She swims with the horses: a quilt

Swimming Solo - hand dyed, recycled cotton.Swimming Solo is my newest baby, which I’m quite fond of!
Here’s how it all happened…

The process began when I sorted out the recycled pieces of cloth that were given new life from my dyeing adventure last week. I had to pick a few of my favorite swatches for use in the quilt–an extremely difficult task. I had so many favorites, but that left some dandy picks for other projects.

After I had arranged all the sections of dyed fabric into an artful composition, I fused them onto a larger piece of thin, rigid cotton so they would keep their shape and stability. Several of the dyed sections were from sweatshirt material, which was very stretchy and unruly to work with (especially when I started zig-zag stitching the edges), but the Stitch Witchery did its job well, and I soon had a very ocean-like collage of blues and greens.

Swimming Solo detail (horse) Wavey, watery curves.

Next, I scanned a sketch of the horse into Photoshop. I enlarged it and printed out several copies, using the paper copies to create templates for the four types of fabric that I used.

On one of the copies, I drew highlights and shadows in a “paint-by-number” style so that the small areas could easily be cut out of fabric. I cut a whole horse silhouette out of my darker brown and placed light brown highlight shapes and black shadow shapes onto the silhouette. The mane and tail were made from a coppery, thin fabric using a similar method.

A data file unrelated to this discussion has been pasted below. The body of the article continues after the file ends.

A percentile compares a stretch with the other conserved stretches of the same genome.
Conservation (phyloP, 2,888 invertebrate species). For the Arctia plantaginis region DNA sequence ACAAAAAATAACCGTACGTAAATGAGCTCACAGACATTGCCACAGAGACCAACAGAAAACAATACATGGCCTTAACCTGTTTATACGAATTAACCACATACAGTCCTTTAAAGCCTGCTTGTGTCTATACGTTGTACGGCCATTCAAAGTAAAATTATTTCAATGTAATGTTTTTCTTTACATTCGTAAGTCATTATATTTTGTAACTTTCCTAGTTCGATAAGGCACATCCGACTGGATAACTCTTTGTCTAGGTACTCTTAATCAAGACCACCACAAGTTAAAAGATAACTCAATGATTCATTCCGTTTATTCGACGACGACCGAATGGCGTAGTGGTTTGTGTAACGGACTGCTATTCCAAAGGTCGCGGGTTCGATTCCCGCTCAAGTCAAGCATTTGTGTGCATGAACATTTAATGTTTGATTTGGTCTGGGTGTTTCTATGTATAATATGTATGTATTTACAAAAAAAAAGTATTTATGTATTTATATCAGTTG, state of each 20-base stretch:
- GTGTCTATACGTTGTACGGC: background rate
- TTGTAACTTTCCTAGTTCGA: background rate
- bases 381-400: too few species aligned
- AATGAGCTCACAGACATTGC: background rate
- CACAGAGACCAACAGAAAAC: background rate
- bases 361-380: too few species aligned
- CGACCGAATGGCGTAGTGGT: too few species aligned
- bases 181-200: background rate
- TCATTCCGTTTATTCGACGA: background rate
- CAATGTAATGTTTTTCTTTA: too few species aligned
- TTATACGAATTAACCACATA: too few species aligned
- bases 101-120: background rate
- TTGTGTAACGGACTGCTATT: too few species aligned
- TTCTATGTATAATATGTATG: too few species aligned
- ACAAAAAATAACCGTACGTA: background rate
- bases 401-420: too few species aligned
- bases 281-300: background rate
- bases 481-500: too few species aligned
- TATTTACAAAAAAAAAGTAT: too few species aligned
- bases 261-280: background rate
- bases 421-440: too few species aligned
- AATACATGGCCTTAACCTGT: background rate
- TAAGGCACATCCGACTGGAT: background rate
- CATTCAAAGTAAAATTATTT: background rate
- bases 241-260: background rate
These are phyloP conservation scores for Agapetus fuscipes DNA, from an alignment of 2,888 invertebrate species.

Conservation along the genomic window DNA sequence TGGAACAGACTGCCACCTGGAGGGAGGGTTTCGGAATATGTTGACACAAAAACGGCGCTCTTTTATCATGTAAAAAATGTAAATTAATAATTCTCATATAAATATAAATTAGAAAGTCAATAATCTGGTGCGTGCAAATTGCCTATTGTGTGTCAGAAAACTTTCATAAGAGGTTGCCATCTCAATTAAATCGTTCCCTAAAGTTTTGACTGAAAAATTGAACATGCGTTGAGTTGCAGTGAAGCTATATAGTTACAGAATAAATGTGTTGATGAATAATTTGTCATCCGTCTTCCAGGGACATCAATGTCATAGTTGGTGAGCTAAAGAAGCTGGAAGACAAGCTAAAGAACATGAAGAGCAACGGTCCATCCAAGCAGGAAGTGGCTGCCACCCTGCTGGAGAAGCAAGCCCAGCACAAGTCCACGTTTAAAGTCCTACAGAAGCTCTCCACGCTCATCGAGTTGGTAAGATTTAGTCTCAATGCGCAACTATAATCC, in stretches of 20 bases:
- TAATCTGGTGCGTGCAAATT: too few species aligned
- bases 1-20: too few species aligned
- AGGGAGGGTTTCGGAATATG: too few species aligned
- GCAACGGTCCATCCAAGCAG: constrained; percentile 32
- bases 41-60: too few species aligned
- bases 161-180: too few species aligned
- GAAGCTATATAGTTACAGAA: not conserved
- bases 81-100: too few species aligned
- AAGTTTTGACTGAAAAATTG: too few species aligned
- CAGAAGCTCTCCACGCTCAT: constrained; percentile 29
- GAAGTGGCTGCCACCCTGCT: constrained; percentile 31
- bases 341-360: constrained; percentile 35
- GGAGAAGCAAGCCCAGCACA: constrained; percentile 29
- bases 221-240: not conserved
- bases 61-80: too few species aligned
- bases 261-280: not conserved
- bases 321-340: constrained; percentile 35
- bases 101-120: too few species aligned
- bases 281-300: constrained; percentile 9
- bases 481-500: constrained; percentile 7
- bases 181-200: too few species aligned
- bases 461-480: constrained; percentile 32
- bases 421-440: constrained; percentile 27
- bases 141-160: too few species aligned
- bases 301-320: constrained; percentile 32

I zigzagged with coordinating thread around all of the fabric shapes composing the horse and used a coppery metallic thread around the mane and tail for extra emphasis.

Various pieces laid out, waiting to be sewn. The soft, fleece back side.The quilting was done freehand on my machine, which was more fun than I expected and created the effect of wavy underwater currents. The back of the quilt is a cream colored fleece that feels soo nice when you’re curled up underneath it, and the binding is also hand dyed cotton, which is mitered at the corners. The binding is hand-sewn to the back, so that no stitches will show on the front (which took longer than I expected, but isn’t it always that way?).

With it’s smallish size and soft back side, this quilt would make a wonderful baby blanket. It’s very warm and cozy and sturdy, ready to comfort someone all the way through childhood.

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